Vulnerability Management in 2017: Knowing Is Still Only Half the Battle

BY

An accelerating vulnerability landscape

As organizations work to accelerate their digital transformations and infrastructure becomes increasingly more dynamic, security vulnerabilities continue to be a major concern. Taking into account the sheer number of known vulnerabilities, it is becoming increasingly difficult to effectively manage the problem. Also, as organizations move more and more applications to public cloud and increase use of containers, they are faced with managing the impact of these technologies on their security and compliance posture. For most organizations, the biggest challenge is determining where to focus their finite number of security and operations resources against a constantly changing set of security vulnerabilities which are being targeted by increasingly sophisticated attacks.

Prioritization is key

In order to better prioritize security vulnerabilities, contextual information from the security team and operations team is critical. This includes key security information like the severity of the vulnerability and the origin of the risk. It also includes understanding the nature of assets and data that might be exposed as a result of the vulnerability being exploited. Another important data point is whether a patch is available and when it can actually be deployed. This combination of security and operational context is required in order to effectively automate the remediation.

Accelerating remediation through actionable intelligence

Security teams focus on finding and tracking vulnerabilities, and while operations teams are tasked with fixing those vulnerabilities, their focus is on maintaining appropriate levels of performance and availability. This presents conflict for the operations team, as fixing the vulnerabilities often impacts availability of the impacted systems. Security and operations teams require a way to significantly reduce the risk to their organization, while meeting each team’s respective goals.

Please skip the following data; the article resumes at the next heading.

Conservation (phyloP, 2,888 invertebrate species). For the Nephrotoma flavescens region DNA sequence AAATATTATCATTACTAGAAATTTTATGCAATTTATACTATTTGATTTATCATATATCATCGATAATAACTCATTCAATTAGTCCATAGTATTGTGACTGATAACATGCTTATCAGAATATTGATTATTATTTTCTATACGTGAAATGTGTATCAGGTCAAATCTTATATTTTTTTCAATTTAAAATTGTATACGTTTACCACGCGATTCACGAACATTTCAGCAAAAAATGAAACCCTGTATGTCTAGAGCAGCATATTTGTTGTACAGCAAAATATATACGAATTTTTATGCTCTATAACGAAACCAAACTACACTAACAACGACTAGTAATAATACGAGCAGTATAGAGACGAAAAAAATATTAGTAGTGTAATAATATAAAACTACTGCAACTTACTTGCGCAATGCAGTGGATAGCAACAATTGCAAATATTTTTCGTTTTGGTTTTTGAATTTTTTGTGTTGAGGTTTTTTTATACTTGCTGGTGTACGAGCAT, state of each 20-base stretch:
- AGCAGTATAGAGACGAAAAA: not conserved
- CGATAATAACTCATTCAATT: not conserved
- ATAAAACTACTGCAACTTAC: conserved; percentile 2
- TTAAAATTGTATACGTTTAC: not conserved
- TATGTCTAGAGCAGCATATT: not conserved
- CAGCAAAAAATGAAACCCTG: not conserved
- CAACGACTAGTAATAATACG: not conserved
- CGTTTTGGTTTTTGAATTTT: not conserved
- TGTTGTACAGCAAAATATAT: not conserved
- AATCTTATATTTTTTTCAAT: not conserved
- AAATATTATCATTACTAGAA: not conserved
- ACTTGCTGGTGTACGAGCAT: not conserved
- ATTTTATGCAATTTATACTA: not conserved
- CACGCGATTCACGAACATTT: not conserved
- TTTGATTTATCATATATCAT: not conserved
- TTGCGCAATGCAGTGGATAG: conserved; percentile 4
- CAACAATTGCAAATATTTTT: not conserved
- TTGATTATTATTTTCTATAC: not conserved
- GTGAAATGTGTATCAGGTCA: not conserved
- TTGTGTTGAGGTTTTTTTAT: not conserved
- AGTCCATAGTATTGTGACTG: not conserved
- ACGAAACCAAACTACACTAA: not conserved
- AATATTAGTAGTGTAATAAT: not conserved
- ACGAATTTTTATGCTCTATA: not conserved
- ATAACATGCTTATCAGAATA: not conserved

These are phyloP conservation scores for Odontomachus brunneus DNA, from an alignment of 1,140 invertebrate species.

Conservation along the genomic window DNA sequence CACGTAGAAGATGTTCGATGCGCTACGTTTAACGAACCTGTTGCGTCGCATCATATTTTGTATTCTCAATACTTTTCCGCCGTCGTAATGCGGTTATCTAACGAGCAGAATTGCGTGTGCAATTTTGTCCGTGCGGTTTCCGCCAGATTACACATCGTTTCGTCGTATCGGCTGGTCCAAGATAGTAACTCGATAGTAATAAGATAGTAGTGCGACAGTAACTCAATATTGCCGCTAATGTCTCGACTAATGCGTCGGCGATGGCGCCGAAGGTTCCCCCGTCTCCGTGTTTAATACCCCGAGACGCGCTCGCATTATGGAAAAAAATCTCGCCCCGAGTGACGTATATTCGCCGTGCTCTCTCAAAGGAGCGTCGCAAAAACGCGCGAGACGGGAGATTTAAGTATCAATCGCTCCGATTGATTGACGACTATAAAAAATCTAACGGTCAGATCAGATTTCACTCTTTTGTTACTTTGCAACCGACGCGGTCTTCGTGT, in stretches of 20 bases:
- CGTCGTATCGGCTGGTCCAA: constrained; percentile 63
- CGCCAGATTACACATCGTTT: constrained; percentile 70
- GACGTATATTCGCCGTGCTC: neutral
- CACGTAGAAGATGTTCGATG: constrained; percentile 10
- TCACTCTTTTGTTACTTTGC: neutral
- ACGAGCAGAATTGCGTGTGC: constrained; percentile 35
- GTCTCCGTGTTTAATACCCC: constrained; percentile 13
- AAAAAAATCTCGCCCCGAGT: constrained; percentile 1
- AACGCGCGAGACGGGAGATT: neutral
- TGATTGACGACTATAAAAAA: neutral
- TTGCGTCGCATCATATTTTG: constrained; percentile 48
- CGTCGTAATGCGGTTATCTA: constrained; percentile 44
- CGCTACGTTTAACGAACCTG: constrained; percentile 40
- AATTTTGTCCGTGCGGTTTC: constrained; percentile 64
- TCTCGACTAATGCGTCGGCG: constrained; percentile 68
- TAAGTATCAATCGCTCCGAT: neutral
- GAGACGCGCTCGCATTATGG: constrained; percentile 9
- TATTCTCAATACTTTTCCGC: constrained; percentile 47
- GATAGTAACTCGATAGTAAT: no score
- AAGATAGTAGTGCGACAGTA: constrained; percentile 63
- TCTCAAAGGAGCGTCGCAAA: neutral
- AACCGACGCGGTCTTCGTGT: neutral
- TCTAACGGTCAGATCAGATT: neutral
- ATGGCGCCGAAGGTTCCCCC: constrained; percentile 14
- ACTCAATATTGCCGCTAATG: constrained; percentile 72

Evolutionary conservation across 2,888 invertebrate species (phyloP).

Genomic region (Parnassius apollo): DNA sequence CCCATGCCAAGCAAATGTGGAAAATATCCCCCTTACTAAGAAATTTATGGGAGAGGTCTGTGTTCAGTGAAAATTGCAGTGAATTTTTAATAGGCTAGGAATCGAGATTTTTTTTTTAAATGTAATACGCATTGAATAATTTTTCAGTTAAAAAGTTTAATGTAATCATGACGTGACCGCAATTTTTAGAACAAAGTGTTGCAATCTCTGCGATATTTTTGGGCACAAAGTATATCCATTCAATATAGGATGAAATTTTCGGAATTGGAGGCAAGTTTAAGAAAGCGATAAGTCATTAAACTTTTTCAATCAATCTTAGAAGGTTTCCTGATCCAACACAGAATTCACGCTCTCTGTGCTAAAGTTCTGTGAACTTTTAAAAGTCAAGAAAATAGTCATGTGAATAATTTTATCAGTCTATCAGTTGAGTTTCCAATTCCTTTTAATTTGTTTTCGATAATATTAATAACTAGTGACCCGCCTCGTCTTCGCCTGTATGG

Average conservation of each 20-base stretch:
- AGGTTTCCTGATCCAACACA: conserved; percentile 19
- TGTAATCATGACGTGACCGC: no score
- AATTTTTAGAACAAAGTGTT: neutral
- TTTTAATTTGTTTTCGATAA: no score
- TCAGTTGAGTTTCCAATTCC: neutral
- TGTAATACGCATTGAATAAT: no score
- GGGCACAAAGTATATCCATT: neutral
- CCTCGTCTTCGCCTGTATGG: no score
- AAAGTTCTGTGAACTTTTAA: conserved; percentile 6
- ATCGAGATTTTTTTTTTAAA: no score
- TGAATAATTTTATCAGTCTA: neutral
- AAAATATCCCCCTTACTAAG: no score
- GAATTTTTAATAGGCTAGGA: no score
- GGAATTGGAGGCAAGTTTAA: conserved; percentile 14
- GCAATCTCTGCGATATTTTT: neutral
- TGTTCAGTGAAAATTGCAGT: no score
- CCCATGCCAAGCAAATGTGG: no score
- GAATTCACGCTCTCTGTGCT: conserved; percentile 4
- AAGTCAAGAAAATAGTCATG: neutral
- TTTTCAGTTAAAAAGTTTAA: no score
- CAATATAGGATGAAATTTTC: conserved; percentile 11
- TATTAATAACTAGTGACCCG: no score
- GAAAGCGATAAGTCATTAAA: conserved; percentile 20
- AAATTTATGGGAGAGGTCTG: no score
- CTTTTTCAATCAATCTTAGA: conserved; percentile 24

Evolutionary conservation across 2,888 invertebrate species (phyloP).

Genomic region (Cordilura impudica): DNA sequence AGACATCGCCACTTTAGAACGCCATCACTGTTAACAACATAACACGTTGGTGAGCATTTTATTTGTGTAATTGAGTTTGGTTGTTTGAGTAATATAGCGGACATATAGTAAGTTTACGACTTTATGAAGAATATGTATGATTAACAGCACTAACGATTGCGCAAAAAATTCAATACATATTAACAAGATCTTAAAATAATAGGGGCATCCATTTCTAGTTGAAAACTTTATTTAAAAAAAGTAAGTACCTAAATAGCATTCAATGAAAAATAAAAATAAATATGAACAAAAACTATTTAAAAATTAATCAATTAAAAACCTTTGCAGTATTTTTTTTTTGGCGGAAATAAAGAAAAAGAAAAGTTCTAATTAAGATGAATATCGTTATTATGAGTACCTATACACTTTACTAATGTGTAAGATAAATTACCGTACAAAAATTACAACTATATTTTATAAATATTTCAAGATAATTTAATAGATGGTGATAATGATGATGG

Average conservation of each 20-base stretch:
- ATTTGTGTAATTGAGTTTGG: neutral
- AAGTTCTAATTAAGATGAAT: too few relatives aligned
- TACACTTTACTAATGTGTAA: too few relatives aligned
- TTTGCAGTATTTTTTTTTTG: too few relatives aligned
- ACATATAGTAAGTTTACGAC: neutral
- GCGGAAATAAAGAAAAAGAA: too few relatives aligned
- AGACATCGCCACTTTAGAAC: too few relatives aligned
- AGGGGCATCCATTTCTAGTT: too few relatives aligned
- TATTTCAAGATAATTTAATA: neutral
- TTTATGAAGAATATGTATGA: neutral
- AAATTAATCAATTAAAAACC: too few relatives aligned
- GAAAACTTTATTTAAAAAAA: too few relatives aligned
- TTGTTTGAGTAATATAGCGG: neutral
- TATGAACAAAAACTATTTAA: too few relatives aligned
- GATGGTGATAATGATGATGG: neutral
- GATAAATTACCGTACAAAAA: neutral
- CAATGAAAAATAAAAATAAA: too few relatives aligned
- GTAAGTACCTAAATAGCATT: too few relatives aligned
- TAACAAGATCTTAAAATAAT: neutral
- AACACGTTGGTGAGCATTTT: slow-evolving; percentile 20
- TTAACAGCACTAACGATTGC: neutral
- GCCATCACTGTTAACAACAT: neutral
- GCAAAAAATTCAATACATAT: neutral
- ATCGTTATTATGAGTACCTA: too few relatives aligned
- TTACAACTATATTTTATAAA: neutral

What’s needed is to combine the results of vulnerability scanners with the operational and business context of IT automation tools in order to create a standard and repeatable process for vulnerability management. The ideal end state is to ensure that organizations are focusing on the highest risk vulnerabilities as they work to find and remediate the full spectrum of security risks. This requires a closed-loop process that enables security and operations teams to accelerate remediation through automation, create a feedback loop to track progress over time, and drive continuous improvement.

The challenges described here are not insurmountable. In fact, with the right tools and processes, security vulnerabilities can be detected, prioritized and remediated in a way that minimizes business impact, reduces the attack surface, and maximizes security.

Related posts:

See SecOps Response Service in Action: Watch a Demo


SecOps Response Service helps security and IT operations teams prioritize and remediate risks based on potential impact to the business.

Watch a demo ›

These postings are my own and do not necessarily represent BMC's position, strategies, or opinion.

Share This Post


David Cramer

David Cramer

David Cramer joined BMC in 2015 and serves as Vice President of Product Management for the Cloud/DCA business unit. Prior to BMC, David was head of product management for CA Technologies. During his tenure at CA, David was responsible for application delivery, cloud management, virtualization and Infrastructure automation solutions. Before joining CA, David held executive positions at AlterPoint, Motive, NetSolve, and Nortel Networks. David’s focus is on Continuous Delivery, Cloud Management and web scale IT. David received his MBA from Southern Methodist University and a BS in Finance from Georgia State University.